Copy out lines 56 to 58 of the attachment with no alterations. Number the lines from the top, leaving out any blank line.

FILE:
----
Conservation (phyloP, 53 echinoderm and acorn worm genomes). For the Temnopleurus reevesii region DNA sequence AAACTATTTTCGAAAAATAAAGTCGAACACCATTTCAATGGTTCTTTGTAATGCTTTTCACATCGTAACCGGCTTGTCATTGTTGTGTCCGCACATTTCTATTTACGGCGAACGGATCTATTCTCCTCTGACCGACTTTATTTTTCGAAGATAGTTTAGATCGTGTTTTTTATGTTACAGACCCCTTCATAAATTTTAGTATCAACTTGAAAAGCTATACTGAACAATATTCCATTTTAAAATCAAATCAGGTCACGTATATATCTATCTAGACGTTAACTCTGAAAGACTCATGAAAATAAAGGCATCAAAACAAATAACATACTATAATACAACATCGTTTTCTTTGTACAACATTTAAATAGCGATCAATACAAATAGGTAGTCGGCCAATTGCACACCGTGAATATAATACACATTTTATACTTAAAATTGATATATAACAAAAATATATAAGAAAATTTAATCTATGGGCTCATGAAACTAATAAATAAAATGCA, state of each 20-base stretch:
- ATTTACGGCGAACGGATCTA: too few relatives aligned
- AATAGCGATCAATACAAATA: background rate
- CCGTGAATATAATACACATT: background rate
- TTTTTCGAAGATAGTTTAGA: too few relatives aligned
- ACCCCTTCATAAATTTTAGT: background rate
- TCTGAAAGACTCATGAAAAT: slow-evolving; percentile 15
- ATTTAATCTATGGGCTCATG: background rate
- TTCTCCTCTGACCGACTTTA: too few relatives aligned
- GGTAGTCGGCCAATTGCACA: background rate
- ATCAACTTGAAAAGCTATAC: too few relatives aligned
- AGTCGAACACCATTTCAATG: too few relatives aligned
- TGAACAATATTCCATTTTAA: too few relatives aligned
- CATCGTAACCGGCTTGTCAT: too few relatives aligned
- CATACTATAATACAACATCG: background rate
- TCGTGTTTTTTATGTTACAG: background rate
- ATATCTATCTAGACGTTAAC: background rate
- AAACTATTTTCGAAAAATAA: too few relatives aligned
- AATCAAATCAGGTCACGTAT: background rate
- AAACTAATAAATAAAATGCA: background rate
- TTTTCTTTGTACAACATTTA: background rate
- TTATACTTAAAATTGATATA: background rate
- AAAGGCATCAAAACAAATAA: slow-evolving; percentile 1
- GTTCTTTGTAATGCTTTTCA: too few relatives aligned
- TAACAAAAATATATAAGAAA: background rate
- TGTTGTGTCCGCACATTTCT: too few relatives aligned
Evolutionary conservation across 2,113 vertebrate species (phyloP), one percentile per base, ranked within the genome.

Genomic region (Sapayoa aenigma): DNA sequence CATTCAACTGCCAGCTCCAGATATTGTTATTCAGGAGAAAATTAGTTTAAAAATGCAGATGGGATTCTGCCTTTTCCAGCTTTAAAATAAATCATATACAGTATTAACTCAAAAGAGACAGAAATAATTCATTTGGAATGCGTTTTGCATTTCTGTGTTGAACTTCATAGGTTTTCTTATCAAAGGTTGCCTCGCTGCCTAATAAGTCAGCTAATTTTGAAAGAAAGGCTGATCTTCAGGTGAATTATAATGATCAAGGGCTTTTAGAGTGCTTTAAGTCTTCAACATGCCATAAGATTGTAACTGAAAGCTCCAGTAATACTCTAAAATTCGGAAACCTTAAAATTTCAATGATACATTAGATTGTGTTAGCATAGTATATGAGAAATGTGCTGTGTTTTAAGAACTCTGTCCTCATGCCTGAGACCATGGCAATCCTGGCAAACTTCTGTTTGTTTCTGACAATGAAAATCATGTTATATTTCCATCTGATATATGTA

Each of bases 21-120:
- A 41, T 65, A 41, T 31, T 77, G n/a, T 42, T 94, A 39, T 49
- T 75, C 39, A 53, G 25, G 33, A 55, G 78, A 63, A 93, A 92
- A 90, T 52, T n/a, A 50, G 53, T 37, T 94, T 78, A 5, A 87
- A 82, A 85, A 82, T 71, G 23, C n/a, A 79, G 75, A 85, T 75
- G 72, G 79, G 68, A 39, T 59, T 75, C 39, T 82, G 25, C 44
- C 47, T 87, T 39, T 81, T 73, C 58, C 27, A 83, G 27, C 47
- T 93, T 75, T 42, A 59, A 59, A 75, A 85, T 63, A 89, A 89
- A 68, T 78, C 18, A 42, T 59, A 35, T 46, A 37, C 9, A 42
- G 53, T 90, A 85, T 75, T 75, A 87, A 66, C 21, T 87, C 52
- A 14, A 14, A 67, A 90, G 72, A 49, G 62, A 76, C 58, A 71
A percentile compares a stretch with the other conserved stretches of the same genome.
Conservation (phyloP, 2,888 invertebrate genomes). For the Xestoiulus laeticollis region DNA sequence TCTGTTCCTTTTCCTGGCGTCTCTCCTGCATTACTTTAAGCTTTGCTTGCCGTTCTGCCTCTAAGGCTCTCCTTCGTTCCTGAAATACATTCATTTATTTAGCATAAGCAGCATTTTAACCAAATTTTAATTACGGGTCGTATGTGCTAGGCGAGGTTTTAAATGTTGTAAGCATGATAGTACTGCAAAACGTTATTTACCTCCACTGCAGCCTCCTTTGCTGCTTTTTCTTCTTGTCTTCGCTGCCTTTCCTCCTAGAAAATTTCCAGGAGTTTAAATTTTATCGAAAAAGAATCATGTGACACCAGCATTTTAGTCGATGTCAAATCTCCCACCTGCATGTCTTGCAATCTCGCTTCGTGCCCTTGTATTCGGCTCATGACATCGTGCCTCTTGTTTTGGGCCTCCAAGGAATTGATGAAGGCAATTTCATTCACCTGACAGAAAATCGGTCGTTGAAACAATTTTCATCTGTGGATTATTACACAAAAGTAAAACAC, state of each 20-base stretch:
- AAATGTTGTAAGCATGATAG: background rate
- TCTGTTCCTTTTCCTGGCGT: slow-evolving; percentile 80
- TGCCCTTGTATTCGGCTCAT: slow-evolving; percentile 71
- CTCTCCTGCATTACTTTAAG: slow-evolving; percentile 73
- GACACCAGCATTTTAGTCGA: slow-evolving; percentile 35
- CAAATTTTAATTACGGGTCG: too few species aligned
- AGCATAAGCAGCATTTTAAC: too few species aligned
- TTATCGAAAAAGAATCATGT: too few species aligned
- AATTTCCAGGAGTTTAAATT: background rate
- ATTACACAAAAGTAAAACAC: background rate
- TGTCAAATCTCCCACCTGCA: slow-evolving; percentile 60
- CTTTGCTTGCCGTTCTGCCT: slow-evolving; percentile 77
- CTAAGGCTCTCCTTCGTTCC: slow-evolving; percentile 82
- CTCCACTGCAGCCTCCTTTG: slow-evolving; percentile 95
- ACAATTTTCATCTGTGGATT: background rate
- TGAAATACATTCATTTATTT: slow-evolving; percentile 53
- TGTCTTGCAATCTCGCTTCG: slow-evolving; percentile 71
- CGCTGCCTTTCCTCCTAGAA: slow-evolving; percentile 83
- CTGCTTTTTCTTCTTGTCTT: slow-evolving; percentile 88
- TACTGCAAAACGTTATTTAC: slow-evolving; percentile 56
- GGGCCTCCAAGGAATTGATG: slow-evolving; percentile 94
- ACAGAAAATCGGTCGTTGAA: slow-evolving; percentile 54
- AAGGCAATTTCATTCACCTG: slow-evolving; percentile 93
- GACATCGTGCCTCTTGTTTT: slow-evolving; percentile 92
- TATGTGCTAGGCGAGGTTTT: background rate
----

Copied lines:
- ACAATTTTCATCTGTGGATT: background rate
- TGAAATACATTCATTTATTT: slow-evolving; percentile 53
- TGTCTTGCAATCTCGCTTCG: slow-evolving; percentile 71